High-end grocer Whole Foods is already poaching new customers from Walmart (WMT) and other competitors as the result of its new owner Amazon (AMZN) cutting prices, according to a report from Thasos Group, a data intelligence firm founded at MIT.
Starting Aug. 28, Whole Foods, which had earned the nickname “Whole Paycheck,” slashed prices on some of its best-selling staple products, including avocados, bananas, organic brown eggs, Fuji and Gala apples, almond butter, and farm-raised salmon and tilapia.
Whole Foods immediately experienced a 17% increase in foot traffic year-over-year for the week beginning Aug. 28, the Thasos report found. For the week ending Sunday, September 3, the weekly YoY change in foot traffic to Whole Foods peaked at 17%.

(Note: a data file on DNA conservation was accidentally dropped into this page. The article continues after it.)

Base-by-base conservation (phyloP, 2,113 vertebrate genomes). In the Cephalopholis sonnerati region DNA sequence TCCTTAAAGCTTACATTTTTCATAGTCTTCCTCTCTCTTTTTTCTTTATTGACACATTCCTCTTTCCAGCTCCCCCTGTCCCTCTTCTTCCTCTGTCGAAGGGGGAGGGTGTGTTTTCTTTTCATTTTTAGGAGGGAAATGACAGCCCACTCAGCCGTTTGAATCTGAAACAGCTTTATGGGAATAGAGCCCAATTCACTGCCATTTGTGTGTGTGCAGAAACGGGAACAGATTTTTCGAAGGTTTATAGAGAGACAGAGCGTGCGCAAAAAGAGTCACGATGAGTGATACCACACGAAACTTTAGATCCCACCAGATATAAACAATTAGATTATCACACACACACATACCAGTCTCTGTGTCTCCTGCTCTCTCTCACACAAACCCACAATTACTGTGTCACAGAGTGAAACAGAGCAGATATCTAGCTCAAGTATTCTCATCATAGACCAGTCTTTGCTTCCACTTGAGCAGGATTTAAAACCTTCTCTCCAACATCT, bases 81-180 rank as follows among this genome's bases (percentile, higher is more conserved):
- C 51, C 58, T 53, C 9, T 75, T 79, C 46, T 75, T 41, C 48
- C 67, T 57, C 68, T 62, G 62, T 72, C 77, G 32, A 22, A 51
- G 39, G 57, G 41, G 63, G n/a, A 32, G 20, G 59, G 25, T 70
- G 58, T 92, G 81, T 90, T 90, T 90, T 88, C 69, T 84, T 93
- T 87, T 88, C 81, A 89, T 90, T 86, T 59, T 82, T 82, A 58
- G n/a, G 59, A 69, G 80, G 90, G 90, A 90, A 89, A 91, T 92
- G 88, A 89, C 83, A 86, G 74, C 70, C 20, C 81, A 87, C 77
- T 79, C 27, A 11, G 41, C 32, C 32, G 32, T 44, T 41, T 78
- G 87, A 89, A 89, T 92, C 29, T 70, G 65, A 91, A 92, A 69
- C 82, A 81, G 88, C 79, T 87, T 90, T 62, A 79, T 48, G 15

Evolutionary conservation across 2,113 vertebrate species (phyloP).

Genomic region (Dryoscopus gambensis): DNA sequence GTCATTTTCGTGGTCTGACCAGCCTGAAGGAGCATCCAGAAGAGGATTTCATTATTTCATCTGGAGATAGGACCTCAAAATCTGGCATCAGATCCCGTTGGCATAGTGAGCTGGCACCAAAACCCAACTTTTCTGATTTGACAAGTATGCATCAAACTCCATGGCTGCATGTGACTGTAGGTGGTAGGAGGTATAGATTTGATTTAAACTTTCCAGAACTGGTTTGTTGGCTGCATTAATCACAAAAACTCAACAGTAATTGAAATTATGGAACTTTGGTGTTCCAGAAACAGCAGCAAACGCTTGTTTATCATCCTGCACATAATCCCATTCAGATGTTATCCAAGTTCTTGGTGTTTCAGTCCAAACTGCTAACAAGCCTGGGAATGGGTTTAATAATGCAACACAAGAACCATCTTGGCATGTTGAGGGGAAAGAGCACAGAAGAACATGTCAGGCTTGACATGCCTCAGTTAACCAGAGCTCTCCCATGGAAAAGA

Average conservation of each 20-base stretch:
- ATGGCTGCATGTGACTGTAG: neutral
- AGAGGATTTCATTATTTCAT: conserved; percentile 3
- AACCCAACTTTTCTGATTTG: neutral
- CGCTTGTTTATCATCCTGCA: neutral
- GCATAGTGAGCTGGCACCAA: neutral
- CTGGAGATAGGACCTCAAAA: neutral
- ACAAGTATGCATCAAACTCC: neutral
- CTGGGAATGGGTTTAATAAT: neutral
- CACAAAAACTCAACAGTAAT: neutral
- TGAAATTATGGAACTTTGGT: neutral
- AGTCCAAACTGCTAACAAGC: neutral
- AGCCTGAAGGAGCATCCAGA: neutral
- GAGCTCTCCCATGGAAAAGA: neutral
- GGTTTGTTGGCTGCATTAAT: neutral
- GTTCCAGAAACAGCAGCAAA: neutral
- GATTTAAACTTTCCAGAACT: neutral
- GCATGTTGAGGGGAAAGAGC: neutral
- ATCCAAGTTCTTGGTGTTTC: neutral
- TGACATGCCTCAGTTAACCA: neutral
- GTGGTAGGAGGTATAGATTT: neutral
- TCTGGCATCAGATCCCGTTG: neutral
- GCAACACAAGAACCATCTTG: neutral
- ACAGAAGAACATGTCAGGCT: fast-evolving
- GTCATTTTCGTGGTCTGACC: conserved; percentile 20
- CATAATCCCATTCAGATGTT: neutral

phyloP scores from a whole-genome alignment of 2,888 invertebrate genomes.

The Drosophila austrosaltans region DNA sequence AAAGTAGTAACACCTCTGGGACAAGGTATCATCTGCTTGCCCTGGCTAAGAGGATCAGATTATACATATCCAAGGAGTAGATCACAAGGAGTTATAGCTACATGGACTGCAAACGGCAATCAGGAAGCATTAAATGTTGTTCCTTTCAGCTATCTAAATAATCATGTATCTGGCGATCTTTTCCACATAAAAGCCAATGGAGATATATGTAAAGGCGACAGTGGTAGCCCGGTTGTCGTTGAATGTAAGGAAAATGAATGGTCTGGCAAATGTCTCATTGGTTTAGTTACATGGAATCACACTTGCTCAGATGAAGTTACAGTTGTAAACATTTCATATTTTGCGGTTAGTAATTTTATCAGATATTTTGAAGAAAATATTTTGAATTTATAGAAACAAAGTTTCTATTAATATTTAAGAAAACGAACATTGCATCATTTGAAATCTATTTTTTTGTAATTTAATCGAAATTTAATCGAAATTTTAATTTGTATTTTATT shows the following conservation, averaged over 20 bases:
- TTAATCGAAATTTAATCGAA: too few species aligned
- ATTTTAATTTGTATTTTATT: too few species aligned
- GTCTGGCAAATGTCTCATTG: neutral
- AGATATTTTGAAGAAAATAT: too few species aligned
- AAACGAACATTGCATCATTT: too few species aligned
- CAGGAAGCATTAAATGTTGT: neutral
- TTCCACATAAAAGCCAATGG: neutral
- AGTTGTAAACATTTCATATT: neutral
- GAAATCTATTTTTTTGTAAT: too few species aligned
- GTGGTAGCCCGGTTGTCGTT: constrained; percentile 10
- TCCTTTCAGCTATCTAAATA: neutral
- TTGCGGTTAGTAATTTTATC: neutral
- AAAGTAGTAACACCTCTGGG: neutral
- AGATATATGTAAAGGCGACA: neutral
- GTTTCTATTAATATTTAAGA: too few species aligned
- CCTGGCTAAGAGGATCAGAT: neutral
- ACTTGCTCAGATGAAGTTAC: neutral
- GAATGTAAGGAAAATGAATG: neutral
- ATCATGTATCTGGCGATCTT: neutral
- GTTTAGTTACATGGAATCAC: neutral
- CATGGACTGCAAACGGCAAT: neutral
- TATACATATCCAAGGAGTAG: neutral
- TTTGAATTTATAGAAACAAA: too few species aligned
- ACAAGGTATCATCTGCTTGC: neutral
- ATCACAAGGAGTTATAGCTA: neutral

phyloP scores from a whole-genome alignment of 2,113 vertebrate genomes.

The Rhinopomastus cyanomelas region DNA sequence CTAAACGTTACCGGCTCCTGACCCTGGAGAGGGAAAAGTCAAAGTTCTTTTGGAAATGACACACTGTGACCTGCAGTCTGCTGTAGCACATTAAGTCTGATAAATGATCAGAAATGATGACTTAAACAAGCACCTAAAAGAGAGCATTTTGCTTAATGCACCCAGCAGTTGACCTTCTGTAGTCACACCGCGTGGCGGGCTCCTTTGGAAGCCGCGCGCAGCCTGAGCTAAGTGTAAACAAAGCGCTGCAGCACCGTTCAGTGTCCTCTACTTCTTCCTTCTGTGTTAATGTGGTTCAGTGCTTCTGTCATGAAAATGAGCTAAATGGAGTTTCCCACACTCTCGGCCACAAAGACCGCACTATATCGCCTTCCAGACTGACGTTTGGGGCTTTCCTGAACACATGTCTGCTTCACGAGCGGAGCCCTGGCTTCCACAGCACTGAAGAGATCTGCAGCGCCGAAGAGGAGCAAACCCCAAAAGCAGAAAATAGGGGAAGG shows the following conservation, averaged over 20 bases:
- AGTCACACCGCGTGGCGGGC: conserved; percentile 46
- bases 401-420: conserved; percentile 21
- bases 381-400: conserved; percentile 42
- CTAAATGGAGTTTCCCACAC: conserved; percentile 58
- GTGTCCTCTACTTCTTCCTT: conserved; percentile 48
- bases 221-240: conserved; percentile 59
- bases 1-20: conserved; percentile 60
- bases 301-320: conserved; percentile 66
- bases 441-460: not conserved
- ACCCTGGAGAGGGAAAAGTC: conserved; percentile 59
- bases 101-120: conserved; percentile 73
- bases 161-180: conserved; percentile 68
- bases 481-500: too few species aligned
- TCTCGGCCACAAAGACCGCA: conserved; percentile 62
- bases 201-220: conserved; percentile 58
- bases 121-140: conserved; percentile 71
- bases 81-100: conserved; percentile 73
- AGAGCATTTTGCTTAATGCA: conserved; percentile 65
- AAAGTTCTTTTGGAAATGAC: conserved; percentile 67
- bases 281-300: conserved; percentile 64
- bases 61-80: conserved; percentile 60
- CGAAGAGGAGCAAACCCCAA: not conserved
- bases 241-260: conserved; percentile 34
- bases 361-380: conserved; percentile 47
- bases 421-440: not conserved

Primarily from Walmart, accounting for 24% of the new shoppers that week, while Kroger (KR) shoppers accounted for 16% and Costco clients for 15%.
Some of the Whole Foods’ other competitors also saw significant defections during that time. Nearly 10% of Trader Joe’s daily customers shopped at Whole Foods during the first week of price cuts, while 8% of Sprouts (SFM) and 3% of Target (TGT) customers did so.
Traffic has since subsided from its first spike but remained at elevated levels of 4% year-over-year as of the week ending Sept. 16.
The profile of the Whole Foods’ customer didn’t change. The majority of the shoppers were the wealthiest regular customers at the other shops, the report noted.